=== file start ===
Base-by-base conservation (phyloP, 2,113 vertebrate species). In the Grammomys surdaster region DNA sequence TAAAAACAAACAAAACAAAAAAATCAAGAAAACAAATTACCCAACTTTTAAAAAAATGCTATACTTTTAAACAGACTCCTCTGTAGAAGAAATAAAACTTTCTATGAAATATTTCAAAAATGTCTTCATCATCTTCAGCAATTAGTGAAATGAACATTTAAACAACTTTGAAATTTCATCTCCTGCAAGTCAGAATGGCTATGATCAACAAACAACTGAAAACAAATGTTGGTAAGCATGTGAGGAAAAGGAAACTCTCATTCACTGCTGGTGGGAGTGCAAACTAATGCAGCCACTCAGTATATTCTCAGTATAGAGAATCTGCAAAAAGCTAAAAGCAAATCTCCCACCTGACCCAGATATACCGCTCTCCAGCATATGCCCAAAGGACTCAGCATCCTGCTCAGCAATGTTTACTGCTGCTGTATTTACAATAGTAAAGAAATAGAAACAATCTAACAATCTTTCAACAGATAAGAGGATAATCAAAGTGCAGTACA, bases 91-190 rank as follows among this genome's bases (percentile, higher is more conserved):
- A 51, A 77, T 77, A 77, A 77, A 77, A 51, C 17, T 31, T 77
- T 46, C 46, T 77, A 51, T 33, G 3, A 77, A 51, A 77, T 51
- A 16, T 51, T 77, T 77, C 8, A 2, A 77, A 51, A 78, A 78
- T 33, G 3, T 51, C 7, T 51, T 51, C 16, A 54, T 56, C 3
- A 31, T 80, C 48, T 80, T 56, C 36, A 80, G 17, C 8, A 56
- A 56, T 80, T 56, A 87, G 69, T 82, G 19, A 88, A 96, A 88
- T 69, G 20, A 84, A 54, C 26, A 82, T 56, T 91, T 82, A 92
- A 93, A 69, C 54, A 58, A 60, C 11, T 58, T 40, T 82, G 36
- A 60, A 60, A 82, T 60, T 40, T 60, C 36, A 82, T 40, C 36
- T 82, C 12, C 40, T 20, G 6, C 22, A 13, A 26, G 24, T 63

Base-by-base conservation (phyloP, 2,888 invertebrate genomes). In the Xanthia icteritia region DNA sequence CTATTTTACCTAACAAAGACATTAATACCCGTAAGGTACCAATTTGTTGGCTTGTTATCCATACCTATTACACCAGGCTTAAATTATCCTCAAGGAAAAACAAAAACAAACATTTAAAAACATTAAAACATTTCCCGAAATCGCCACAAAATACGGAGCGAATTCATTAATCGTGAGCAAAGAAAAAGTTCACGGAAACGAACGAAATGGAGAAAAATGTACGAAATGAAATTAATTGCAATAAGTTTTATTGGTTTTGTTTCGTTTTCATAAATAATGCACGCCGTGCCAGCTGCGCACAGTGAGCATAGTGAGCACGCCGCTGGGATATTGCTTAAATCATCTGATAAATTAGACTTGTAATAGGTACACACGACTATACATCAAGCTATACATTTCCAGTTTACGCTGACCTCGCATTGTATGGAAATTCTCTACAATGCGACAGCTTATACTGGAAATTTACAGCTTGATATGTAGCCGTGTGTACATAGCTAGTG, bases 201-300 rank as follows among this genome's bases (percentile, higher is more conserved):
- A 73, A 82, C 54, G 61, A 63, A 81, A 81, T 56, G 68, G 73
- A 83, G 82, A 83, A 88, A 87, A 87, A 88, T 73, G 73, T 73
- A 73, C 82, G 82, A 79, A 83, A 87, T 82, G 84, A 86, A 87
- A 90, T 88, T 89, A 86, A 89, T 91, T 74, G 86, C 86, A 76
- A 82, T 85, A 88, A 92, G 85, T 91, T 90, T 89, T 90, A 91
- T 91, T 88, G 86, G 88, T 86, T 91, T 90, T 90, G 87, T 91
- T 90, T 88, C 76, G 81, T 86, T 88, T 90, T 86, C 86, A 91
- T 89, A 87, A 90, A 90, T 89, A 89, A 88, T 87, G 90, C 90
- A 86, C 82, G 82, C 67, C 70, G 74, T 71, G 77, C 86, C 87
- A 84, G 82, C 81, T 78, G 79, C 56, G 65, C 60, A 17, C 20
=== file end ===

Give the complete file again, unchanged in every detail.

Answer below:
Base-by-base conservation (phyloP, 2,113 vertebrate species). In the Grammomys surdaster region DNA sequence TAAAAACAAACAAAACAAAAAAATCAAGAAAACAAATTACCCAACTTTTAAAAAAATGCTATACTTTTAAACAGACTCCTCTGTAGAAGAAATAAAACTTTCTATGAAATATTTCAAAAATGTCTTCATCATCTTCAGCAATTAGTGAAATGAACATTTAAACAACTTTGAAATTTCATCTCCTGCAAGTCAGAATGGCTATGATCAACAAACAACTGAAAACAAATGTTGGTAAGCATGTGAGGAAAAGGAAACTCTCATTCACTGCTGGTGGGAGTGCAAACTAATGCAGCCACTCAGTATATTCTCAGTATAGAGAATCTGCAAAAAGCTAAAAGCAAATCTCCCACCTGACCCAGATATACCGCTCTCCAGCATATGCCCAAAGGACTCAGCATCCTGCTCAGCAATGTTTACTGCTGCTGTATTTACAATAGTAAAGAAATAGAAACAATCTAACAATCTTTCAACAGATAAGAGGATAATCAAAGTGCAGTACA, bases 91-190 rank as follows among this genome's bases (percentile, higher is more conserved):
- A 51, A 77, T 77, A 77, A 77, A 77, A 51, C 17, T 31, T 77
- T 46, C 46, T 77, A 51, T 33, G 3, A 77, A 51, A 77, T 51
- A 16, T 51, T 77, T 77, C 8, A 2, A 77, A 51, A 78, A 78
- T 33, G 3, T 51, C 7, T 51, T 51, C 16, A 54, T 56, C 3
- A 31, T 80, C 48, T 80, T 56, C 36, A 80, G 17, C 8, A 56
- A 56, T 80, T 56, A 87, G 69, T 82, G 19, A 88, A 96, A 88
- T 69, G 20, A 84, A 54, C 26, A 82, T 56, T 91, T 82, A 92
- A 93, A 69, C 54, A 58, A 60, C 11, T 58, T 40, T 82, G 36
- A 60, A 60, A 82, T 60, T 40, T 60, C 36, A 82, T 40, C 36
- T 82, C 12, C 40, T 20, G 6, C 22, A 13, A 26, G 24, T 63

Base-by-base conservation (phyloP, 2,888 invertebrate genomes). In the Xanthia icteritia region DNA sequence CTATTTTACCTAACAAAGACATTAATACCCGTAAGGTACCAATTTGTTGGCTTGTTATCCATACCTATTACACCAGGCTTAAATTATCCTCAAGGAAAAACAAAAACAAACATTTAAAAACATTAAAACATTTCCCGAAATCGCCACAAAATACGGAGCGAATTCATTAATCGTGAGCAAAGAAAAAGTTCACGGAAACGAACGAAATGGAGAAAAATGTACGAAATGAAATTAATTGCAATAAGTTTTATTGGTTTTGTTTCGTTTTCATAAATAATGCACGCCGTGCCAGCTGCGCACAGTGAGCATAGTGAGCACGCCGCTGGGATATTGCTTAAATCATCTGATAAATTAGACTTGTAATAGGTACACACGACTATACATCAAGCTATACATTTCCAGTTTACGCTGACCTCGCATTGTATGGAAATTCTCTACAATGCGACAGCTTATACTGGAAATTTACAGCTTGATATGTAGCCGTGTGTACATAGCTAGTG, bases 201-300 rank as follows among this genome's bases (percentile, higher is more conserved):
- A 73, A 82, C 54, G 61, A 63, A 81, A 81, T 56, G 68, G 73
- A 83, G 82, A 83, A 88, A 87, A 87, A 88, T 73, G 73, T 73
- A 73, C 82, G 82, A 79, A 83, A 87, T 82, G 84, A 86, A 87
- A 90, T 88, T 89, A 86, A 89, T 91, T 74, G 86, C 86, A 76
- A 82, T 85, A 88, A 92, G 85, T 91, T 90, T 89, T 90, A 91
- T 91, T 88, G 86, G 88, T 86, T 91, T 90, T 90, G 87, T 91
- T 90, T 88, C 76, G 81, T 86, T 88, T 90, T 86, C 86, A 91
- T 89, A 87, A 90, A 90, T 89, A 89, A 88, T 87, G 90, C 90
- A 86, C 82, G 82, C 67, C 70, G 74, T 71, G 77, C 86, C 87
- A 84, G 82, C 81, T 78, G 79, C 56, G 65, C 60, A 17, C 20